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The Apple (Malus domestica)

With its fervent reds and golden hues, the apple is a deity among its juicy peers. It is chock-full of nutrients and tastes delicious – its crunch is more satisfying than the crispiest potato chip. Yet, there is no reason to limit the apple to the realm of taste. Rather, the apple can be applied to three vital aspects of American society: education, progression, and hope.

The most important revelation of modern science was not brought to us by a pear or a pineapple, nor was it delivered by a coconut. No, it was an apple that fell onto Newton, and with it a wealth of knowledge that would shape the course of physics for centuries. For those who follow the Christian faith, the apple can be seen, for better or for worse, as the giver of knowledge. It is also the classic gift for a teacher. For centuries, the apple has been an unwavering advocate of education and intelligence.

America prides itself on its progressive nature. The apple would pride itself on its adaptability as well. Apples, while possessing inherent and piquant virtues, can be transformed into delicious variations. Whether making donuts, pies, or cider, apples are the foundation for a plethora of culinary dishes.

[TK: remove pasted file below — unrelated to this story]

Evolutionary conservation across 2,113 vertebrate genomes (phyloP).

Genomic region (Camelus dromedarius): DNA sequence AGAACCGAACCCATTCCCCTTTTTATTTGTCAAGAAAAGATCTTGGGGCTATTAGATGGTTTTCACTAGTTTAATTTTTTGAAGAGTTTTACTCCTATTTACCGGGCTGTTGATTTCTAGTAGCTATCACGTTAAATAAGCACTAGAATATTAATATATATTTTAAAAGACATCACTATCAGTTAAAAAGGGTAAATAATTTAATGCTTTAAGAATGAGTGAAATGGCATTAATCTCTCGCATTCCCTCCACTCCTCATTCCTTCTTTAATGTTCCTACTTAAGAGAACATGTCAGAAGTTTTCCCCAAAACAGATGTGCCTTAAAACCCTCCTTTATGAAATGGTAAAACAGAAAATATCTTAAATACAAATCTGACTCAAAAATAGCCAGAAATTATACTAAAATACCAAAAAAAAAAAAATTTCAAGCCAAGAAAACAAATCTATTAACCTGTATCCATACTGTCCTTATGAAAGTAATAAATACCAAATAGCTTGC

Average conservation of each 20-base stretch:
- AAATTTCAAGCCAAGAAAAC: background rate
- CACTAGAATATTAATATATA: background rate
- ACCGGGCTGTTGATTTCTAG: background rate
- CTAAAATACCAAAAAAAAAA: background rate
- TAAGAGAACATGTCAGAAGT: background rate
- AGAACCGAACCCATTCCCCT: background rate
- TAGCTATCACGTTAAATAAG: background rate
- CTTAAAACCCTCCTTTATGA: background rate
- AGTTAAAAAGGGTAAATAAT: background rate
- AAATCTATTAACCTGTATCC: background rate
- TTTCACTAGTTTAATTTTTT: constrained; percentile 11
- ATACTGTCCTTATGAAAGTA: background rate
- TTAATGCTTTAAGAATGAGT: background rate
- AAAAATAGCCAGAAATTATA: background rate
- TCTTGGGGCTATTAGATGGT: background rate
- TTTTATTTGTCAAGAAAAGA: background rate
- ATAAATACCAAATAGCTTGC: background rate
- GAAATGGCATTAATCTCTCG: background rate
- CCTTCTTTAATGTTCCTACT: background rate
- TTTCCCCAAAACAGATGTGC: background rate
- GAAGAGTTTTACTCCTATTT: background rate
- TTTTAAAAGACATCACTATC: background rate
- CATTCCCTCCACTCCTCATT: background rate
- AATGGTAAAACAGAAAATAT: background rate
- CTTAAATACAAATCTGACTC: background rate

John Chapman, also known as Johnny Appleseed, introduced thousands of apple trees across the Ohio River Valley over the 18th and 19th centuries. He became a symbol of benevolence and generosity to the American people during a time when hatred and violence engrossed the nation. He recognized the symbolic properties of the apple, and brought their goodness, if I may, to fruition. The apple remained a beacon of light during one of America’s darkest hours, and prevailed along with our beloved country.

The apple is a hallmark of our culture. It keeps families close through apple picking while keeping them alive and well. So hey, why not grab and apple, it could be the best thing you do today.